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The Truman Show

Discussion in 'Social sciences' started by vickiedwards, Jul 9, 2010.

  1. Hi - to fill the summer term i have been teaching research methods with my students. I want to show them the Truman Show - getting them to think about experimental methods and ethical issues. Has anyone done this before or does anyone have any questions i could get the students to think about whilst watching the film.
    Many Thanks

     
  2. I assume that this is for A2 research methods. If so, I'd never thought of using the Truman show. What a great idea! Sooo, ideas for questions?
    Ok, I teach the A spec, so things I would ask them about the film are:
    1. Pratical issues about the study
    2. Ethical issues about the study
    3. Reliability & validity
    4. Debates (for a bit of synpotcity)
    1. Practical issues to ask about:
    What method it is and why? The design of the study. Hypothesis. Variables? Why you think the researcher (produce) chose to do it that way). If they agree that this is the best method (if not, why and what alternative?). Evaluation of the method for this setting. Demand characteristics or researcher bias (picked up 'cues from the so-called friends and family as the film progressed)?
    2. Ethical issues to ask about:
    The BPS guidelines met or not met. E.g. Consent? Withdrawal? Observation guidelines-privacy? Harm? Confidentiality? Deception? How the producer did or didn't deal with them or justified what he did? E.g. He didn't get informed consent from Truman because it was done from the minute he was born (unable to give consent as too young). However, he probably got consent from his mother/carers at his birth (his mother, I suspect as the film showed a flashback scene of the birth). privacy-he was filmed in the bathroom-not a place where you would expect to be observed but he would probably argue that the ends justify the means-point of the programme is to watch Truman 24-7 and can't do that if he isn't followed everywhere).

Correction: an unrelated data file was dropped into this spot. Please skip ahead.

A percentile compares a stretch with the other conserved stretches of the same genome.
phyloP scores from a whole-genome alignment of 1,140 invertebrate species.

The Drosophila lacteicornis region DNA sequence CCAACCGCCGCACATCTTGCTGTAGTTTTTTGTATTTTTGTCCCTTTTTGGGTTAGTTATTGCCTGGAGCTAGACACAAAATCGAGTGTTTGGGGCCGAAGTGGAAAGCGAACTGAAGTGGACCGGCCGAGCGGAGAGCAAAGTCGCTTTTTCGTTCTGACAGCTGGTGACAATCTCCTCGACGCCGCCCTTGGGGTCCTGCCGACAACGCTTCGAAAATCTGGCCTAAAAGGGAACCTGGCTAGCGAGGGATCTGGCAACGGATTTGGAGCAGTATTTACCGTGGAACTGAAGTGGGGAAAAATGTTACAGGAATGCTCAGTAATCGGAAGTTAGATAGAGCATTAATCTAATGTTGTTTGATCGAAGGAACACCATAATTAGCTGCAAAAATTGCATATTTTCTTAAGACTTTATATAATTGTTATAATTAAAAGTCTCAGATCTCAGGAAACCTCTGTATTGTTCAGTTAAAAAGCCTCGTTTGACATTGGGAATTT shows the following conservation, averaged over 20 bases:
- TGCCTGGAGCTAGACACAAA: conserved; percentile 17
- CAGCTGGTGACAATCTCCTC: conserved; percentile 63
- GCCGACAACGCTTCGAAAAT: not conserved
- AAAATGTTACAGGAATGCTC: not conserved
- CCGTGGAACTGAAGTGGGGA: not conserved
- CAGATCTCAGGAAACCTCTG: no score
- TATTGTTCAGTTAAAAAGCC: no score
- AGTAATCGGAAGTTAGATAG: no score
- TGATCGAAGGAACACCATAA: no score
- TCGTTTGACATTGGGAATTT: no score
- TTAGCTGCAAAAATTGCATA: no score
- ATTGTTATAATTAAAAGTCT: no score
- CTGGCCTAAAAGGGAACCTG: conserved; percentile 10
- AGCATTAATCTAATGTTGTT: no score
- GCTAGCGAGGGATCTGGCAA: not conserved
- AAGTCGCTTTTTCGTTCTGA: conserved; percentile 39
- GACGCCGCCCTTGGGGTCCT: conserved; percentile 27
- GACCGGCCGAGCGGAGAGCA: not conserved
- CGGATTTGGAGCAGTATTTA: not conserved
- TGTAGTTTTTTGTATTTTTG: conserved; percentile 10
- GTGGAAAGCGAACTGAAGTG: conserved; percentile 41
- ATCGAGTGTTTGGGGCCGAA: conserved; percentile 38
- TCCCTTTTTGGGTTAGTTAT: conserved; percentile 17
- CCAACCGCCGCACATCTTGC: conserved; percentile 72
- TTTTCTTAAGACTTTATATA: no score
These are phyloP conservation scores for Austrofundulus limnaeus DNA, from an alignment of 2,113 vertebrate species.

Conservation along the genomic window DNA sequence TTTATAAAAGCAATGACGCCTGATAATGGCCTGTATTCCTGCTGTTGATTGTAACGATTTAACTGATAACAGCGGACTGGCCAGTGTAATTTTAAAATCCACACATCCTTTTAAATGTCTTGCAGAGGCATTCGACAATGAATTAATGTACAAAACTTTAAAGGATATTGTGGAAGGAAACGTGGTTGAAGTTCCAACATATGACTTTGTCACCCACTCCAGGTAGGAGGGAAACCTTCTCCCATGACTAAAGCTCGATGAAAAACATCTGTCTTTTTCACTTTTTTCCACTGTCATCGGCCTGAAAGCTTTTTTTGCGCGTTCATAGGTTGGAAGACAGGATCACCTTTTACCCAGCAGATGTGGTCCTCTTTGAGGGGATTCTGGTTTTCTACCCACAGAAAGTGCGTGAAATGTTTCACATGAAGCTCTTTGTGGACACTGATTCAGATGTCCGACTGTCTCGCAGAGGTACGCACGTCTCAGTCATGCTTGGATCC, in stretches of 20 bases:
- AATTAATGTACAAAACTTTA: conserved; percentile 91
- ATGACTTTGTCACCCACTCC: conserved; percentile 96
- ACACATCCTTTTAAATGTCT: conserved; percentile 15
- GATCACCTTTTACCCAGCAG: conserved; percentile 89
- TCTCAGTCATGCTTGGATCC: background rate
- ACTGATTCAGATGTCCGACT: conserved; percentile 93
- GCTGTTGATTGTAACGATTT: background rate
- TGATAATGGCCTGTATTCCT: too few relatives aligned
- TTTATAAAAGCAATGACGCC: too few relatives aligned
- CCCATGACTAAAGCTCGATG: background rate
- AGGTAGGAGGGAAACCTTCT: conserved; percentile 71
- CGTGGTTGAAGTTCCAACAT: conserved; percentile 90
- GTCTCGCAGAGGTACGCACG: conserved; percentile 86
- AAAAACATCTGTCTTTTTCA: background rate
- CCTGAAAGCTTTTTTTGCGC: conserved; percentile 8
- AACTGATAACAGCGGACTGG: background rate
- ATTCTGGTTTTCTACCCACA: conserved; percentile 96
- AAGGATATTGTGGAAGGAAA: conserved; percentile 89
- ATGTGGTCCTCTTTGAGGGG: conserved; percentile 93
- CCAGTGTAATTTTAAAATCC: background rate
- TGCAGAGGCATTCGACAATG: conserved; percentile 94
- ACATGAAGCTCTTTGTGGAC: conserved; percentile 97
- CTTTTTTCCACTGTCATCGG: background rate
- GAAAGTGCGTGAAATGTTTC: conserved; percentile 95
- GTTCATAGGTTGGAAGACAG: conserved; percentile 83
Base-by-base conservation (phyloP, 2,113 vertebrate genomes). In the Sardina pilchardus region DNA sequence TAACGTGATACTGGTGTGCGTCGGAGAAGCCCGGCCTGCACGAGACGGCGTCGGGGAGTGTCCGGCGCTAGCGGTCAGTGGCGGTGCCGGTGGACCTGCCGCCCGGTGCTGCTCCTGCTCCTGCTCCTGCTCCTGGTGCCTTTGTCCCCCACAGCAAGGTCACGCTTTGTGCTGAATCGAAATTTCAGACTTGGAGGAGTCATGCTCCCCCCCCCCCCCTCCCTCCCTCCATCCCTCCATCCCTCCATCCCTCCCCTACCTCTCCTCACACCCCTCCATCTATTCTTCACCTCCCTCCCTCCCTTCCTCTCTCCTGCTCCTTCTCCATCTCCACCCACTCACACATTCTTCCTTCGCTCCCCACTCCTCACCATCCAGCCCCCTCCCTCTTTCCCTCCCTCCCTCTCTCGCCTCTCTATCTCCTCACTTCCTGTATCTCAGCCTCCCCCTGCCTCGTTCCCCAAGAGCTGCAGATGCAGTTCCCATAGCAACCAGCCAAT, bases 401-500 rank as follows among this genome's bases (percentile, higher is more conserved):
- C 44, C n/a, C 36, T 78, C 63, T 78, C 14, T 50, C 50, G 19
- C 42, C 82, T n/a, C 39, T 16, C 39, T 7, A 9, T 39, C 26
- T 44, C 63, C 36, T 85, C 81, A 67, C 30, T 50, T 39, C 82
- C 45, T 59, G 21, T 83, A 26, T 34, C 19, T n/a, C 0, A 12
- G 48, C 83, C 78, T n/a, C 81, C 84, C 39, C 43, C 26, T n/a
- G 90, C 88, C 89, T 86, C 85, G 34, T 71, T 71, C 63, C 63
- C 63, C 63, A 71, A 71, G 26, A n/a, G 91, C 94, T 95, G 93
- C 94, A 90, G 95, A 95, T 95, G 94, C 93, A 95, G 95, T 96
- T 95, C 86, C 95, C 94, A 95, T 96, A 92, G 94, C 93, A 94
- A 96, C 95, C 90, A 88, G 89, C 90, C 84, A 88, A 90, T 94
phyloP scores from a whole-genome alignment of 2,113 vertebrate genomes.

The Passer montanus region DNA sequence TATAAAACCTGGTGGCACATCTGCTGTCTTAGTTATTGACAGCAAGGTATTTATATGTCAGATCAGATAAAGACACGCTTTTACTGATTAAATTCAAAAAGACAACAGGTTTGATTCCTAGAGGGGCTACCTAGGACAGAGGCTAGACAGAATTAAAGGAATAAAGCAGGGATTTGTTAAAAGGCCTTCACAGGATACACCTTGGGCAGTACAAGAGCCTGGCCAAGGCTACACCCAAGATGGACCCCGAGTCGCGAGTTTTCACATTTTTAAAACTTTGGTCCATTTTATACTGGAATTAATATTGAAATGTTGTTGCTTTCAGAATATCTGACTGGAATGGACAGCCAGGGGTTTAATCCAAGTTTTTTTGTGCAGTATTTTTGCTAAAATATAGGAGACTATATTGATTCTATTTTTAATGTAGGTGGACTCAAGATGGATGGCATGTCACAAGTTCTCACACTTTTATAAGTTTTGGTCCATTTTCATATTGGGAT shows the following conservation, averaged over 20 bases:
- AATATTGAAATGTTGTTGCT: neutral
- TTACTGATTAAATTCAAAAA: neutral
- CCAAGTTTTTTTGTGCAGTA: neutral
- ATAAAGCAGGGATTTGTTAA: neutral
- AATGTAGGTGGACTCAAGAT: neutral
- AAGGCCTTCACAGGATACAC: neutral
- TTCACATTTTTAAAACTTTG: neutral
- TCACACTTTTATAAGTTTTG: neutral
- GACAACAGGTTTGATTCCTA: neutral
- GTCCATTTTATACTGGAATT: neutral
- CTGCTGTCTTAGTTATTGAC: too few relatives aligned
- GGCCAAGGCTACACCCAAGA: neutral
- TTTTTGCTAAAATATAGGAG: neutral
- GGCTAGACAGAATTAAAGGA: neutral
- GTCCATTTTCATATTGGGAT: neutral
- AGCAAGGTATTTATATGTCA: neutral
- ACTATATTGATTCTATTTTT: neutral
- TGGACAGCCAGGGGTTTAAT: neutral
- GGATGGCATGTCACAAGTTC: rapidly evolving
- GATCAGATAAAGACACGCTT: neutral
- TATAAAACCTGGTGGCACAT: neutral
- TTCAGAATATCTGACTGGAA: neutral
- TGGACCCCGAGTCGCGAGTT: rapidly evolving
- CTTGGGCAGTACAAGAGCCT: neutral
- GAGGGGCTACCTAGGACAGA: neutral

Is it right to do experiments/research like this on children in these circumstances? Why or why not? I'd then finish with a role play-your students are the BPS/APA American committee and have to approve/reject this study (a psychologist wants to replicate it as part of the area of Media Psychology on unit 4). What would their decision or recommendations be? Reasons?
    3. Reliability & validity- Would this type of research be reliable or valid? E.g. At the end, Truman twigged what was going on, how would this affect the validity of the study? I would say for instance that this is a question of internal validity (if it's a set up, how do you know it was the context that he was reacting to? The one created by the producer-he may have seen through it from the day he was old enough to think and talk and decided to behave accordingly-do the students believe this and why?) Reliability-would other producers or researchers get the same results if they did this with someone else? Why or why not? How could they check this?
    4. Debates:
    Bias. It was done in America with a 'typical', White American male. Would the results be the same for people in different backgrounds or countries? Why was Truman chosen (white? culture bias in research)? Free-will/determinism-how much of his behaviour was done to this created environment and how much of it was inherited from his natural (not screen) parents?

    Hope this all makes sense and helps!
     
  3. What a brilliant idea!
     
  4. Thanks - your suggestions are great :) i had thought about the same ideas - i just couldn't seem to put in down on paper. Thanks again
     
  5. This is a excellent idea - thank you!
     
  6. I use it for Sociology too - Postmodernism, hyperreality
     

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